Bogomil Balkansky: Perspectives on Executive Presence

Bogomil Balkansky is a Partner at Sequoia Capital, an American Venture Capital firm focused on technology investments. He previously was a Vice President at Google and holds a bachelor of arts in mathematics from Cornell University and an MBA from Stanford Graduate School of Business.

Bogomil Balkansky

I recently heard a brilliant interview with Bogomil Balkansky. Balkansky’s words reminded me of my own vision to lead product operations at a company while in a fully remote position. Given this goal, I thought it would be prudent and useful to share his insights with you. If you have a long-term aspirations to become an executive, and to leverage your passion for identifying and solving problems to build and grow new businesses, this guidance will be particularly useful.

Context and Ambition

I was born in Bulgaria. I was fortunate enough to finish high school a year after the collapse of the Berlin Wall and it was possible for someone like me to leave the country for the first time and come to the United States to get an education. My parents were workaholics but in a communist country there was no value in becoming a workaholic. My mom was a seamstress, and my father was a mechanic for the engine. They taught me so much.

During the very height of the dotcom wave I found myself at Stanford, and eventually made a career in the tech industry. I have always worked at B2B tech companies in product management and product marketing: a few startups, a few bigger businesses, such as VMware or Google.

The three people who stand out as great mentors are Kamal Shah, who was my boss at Siebel Systems (now he is the CEO of Stackrox – a Sequoia portfolio company), and Raghu Raghuram who was my boss and mentor at VMware for eight years, and Diane Greene who doesn’t need an intro.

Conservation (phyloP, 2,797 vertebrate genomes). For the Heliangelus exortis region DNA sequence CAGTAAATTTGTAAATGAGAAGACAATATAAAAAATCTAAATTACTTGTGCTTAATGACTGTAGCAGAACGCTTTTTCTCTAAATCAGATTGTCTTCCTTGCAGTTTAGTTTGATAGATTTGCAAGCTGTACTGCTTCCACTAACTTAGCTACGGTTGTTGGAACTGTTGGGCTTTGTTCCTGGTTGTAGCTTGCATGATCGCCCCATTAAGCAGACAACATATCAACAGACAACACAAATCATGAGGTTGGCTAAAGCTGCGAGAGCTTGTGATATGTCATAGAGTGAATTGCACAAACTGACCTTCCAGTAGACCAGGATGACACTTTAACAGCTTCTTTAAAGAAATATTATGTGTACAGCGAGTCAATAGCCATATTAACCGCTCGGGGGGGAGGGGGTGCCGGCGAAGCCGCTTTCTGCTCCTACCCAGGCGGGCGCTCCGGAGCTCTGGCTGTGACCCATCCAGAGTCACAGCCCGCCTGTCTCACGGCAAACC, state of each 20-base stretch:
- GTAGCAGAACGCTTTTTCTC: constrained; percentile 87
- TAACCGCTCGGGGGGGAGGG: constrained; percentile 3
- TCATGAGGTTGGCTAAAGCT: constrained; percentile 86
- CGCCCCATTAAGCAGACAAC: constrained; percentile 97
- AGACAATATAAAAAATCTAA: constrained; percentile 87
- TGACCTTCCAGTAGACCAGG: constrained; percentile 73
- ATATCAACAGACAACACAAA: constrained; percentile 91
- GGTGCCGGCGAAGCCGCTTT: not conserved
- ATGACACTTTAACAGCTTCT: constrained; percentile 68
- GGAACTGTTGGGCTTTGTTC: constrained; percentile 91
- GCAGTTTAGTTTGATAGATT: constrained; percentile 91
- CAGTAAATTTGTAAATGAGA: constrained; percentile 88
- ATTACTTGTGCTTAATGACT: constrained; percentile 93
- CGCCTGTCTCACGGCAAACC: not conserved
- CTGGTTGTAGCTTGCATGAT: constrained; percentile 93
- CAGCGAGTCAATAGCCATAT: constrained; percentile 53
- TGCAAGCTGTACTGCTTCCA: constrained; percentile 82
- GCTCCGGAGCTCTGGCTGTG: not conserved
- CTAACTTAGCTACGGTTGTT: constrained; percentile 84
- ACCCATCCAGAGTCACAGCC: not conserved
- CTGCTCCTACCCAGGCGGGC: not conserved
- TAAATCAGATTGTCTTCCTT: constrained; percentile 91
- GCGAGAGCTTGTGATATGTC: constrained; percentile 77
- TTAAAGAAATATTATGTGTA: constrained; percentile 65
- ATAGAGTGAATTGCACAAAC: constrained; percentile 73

Software Eats The World

Every business is now a software company, and across the value chain, B2B software is evolving dramatically – from how it is designed, how it is distributed to consumers, to how it is serviced to supported.

Technology teams are using new coding methods and processes; open source has become the de facto standard on how to develop apps. All those disruptions generate exciting opportunities for investment. I prefer to create lifelong relationships because I respect loyalty.

Personally I seem to be very loyal and I act in ways that seem to elicit loyalty in others. I’ve had some friends I’ve known since grade one, or before. We may now live on different continents, but we are finding ways to stay in touch. I take a particular interest in human development.

Many people in this business seem to believe it’s all about the product. It is absolutely necessary to have an excellent product but not an adequate condition for the success of a business. Most B2B company development teams know how to create a development, but still flail when it comes to placing the product in the customer’s hands.

Executing With Executive Focus

I’ve been in the trenches for 20+ years of my career as an operating executive and I’ve fought many of the fights that founders are battling or will have to fight for. And I have a strong appreciation for what they face because of the organizational experience.

There are three places where I can be of special support to creators. The first is interpersonal, group, and organizational dynamics, which I believe is 80 percent of what businesspeople are grappling with. The second one pertains to the function of product management. Every technology firm starts from a founder with a spark of brilliance. And each creator is by definition the first product manager, and the first advocate for how the product will develop.

But as a company develops, the creator needs to create a framework that can reliably and predictably create a high quality product. And there is a big difference between being the person with the sleeves rolled up building the product versus architecting a system that can continue developing the vision of the product and executing on that vision of the product. Another field which I love is product marketing. Taking products to market is the ultimate test of business acumen.

How can you formulate the correct positioning and messaging? How do you speak about your company in an authentic but distinguished way? I did a lot of diving during my sabbatical year, and I got to be face to face with a sperm whale. Imagine this gigantic creature coming to you, practically shaped like a submarine, mouth gaping open! It was an experience so humbling.



Kevin is a WFH veteran. He has spent the better half of the past decade traveling the world while working remotely. Kevin has recently settled down and stopped traveling frequently, but continues to work from home and has created a spectacular home office. He loves reviewing new products for his office and sharing his insights so that people can improve their home office experience.

Work From Home Adviser
Generic selectors
Exact matches only
Search in title
Search in content
Post Type Selectors